Below is a selection of intellectual property stories attracting attention on the internet in the past week that were not covered on www.managingip.com (see the bottom of this blog post for the top stories published by Managing IP this week).
Apple wants rematch
Despite talks of a cease fire between the two electronics giants, Apple has requested a retrial of the California case in which a jury ordered Samsung to pay it $119.5 million in damages for infringing two of its patents. Apple also filed a permanent injunction to stop Samsung using the patents it was found to have infringed.
Apple had been seeking $2.2 billion in the case in which Samsung was found to have infringed two of four patents being disputed as well as another patent that Judge Lucy Koh had already ruled was infringed. Apple for its part was found to have infringed one Samsung patent and told to pay damages of $158,400.
Florian Mueller, a prominent blogger who has been watching the case closely, said Judge Koh is unlikely to be swayed by Apple’s arguments that the trial was prejudiced.
“She may make some minor adjustments to the verdict, and then she'll let the parties appeal the unfavorable parts of the ruling to the Federal Circuit,” Mueller said in a blog post. “Thereafter, there may be a retrial – but in the meantime the parties will probably settle because this litigation has become a waste of resources.”
Domain owners rush In Da .Club
New domain name .club has taken the number one spot of all the new generic top-level domain (gTLD) names.
After a New York launch party last week, hosted by rapper 50 Cent, .Club Domains, the company operating the new gTLD, announced more than 60,000 new .club web addresses were registered in under three weeks of general availability.
At the New York event 50 Cent launched a new fan site at www.50inda.club. When .club went live on May 7, more than 32,000 domain names sold in the first 24 hours, making it the biggest debut of any new generic domain.
Spherix’s up and down week
Shares in IP monetization company Spherix surged and then plummeted this week.
After closing at $1.51 on Friday May 23 before the Memorial Day holiday, shares closed at $2.97 Tuesday and $3.46 Wednesday – a 130% increase in two days. However, much of this increase was wiped out Thursday and Friday, with the shares closing at $2.07 and then $1.93.The reason for the spike in share price? Senator Patrick Leahy pulling his patent reform bill off the table. Shperix’s management was very pleased with this turn of events. “The removal of this bill from the Senate Judiciary Committee schedule should remove some of the uncertainty which has been clouding our industry," said Spherix CEO Anthony Hayes. "Spherix is committed to responsibly protecting the patents it owns, and we remain eager to work with companies large and small to reach fair agreements."
Hayes would have been less pleased to see his share price slump again. This was prompted by the firm announcing a registered direct offering of preferred stock.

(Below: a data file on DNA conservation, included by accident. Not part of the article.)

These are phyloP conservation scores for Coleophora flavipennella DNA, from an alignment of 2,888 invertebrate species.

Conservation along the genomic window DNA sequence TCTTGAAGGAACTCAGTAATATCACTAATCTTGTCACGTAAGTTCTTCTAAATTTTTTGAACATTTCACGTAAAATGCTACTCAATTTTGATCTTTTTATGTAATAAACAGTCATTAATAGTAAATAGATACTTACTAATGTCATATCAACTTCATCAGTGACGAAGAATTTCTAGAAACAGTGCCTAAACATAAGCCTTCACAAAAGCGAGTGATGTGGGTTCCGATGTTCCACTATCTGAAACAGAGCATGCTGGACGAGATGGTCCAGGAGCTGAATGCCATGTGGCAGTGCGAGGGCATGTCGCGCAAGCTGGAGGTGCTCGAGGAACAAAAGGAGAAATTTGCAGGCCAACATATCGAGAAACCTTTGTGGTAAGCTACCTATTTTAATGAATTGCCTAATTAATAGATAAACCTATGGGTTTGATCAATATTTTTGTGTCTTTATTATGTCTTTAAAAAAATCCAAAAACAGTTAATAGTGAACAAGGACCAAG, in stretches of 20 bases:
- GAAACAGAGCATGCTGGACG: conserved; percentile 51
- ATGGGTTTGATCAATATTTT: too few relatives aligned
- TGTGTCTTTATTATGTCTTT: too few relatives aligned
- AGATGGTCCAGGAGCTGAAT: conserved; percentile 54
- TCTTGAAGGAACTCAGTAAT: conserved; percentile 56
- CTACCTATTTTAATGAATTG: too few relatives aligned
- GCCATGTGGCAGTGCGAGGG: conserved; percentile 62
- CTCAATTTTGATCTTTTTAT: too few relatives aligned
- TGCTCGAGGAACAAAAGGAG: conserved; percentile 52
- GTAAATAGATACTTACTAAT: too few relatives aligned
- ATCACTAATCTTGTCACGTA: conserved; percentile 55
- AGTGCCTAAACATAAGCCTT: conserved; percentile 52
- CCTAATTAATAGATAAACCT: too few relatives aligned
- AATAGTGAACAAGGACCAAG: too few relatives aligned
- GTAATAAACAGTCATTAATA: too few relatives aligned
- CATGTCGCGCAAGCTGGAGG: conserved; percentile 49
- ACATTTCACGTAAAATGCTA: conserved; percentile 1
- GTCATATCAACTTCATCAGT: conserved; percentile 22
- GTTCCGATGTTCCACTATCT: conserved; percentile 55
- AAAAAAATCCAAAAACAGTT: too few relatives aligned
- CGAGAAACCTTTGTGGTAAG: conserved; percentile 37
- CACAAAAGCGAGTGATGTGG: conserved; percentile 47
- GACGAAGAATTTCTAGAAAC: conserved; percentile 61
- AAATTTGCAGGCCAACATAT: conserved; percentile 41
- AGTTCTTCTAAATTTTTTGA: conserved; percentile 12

All of this is a far cry from the $21.70 share price the firm was enjoying in August last year, a fact that also led to an investigation from a law firm this week.
Marines get tough on trade marks
The New York Times reported that the Marines had been to the USPTO 68 times in the past year to get trade marks on products including Guadalcanal sweatshirts, the Tip of the Spear newsletter, and “Pain is Weakness Leaving the Body” water bottles.
In comparison, the Marines registered only one trade mark in 2003 and four in 2008. This began to pick up in 2010 and the first half of 2011 when the Marines registered nine trade marks.
After the killing of Osama bin Laden in May 2011, Disney tried to get a trade mark on the “SEAL Team Six” name. This prompted the Navy to hit back and get trade marks on the phrases “SEAL team” and “Navy SEALS”.
The article noted that many servicemen and women had returned from action and set up small businesses, causing a big spike in people using military branding to sell goods and services in 2012 and 2013.
“Because we’ve been in two wars in 10 years, we’ve had a lot of patriotism,” the New York Times quoted Philip Greene, the Marines’ trade mark counsel, as saying. “A lot of people are getting out of the service, saying, ‘I want to go into business.’ ” He said the “unpleasant part of my job” is saying no to someone wanting to show their patriotism in branding.The article added that the marines had collected $5.4 million in trade mark licensing fees since 2009.
Disney thaws on copyright?
Disney has begun to worry less about copyright infringement, according to an article on salon.com this week – “or at least a little bit”, the article said.
The firm’s Frozen film has become a phenomenon among girls – especially for the song Let It Go – and has also sparked many parodies online. The article said there is anecdotal evidence that Disney has realized that the same people who buy soundtracks, DVDs and merchandise are the same people who make and share potentially infringing YouTube videos.
“Although Disney once viewed YouTube with alarm, the company now seems to realise that fan-created content — even in cases where that content is generating revenue that is not captured by Disney — is cross-promotional marketing that money can’t buy,” the article said.
Managing IP published the following stories this week, available to subscribers and trialists:
From the blog:
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